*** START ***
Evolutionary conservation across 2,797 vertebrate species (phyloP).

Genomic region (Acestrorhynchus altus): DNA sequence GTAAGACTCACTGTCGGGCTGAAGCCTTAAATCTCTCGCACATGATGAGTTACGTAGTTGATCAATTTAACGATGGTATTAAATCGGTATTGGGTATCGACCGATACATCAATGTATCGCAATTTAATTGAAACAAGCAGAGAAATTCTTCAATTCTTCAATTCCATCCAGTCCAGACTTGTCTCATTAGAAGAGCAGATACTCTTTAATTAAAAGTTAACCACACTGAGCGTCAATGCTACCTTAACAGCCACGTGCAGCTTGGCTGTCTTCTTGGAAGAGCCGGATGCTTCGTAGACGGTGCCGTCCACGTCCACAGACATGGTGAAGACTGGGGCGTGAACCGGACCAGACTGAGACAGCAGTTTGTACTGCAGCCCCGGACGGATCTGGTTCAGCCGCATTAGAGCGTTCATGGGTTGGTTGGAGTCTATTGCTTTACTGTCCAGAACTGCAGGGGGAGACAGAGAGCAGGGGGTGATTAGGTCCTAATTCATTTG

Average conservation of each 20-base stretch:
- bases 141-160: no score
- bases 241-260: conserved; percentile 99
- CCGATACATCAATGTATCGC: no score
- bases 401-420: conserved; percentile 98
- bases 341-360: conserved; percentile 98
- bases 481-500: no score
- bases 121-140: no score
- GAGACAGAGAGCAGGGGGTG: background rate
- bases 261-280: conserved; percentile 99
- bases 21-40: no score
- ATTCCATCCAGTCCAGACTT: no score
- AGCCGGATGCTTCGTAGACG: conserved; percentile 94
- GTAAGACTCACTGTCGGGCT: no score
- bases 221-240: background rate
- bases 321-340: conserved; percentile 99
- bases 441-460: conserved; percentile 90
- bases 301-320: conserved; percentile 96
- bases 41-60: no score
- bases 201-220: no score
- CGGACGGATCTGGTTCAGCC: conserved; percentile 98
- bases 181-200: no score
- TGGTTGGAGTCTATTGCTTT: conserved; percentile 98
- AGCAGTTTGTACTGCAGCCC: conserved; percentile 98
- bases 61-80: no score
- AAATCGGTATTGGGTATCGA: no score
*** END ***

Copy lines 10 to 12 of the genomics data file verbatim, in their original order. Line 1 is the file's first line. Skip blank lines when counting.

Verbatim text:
- bases 121-140: no score
- GAGACAGAGAGCAGGGGGTG: background rate
- bases 261-280: conserved; percentile 99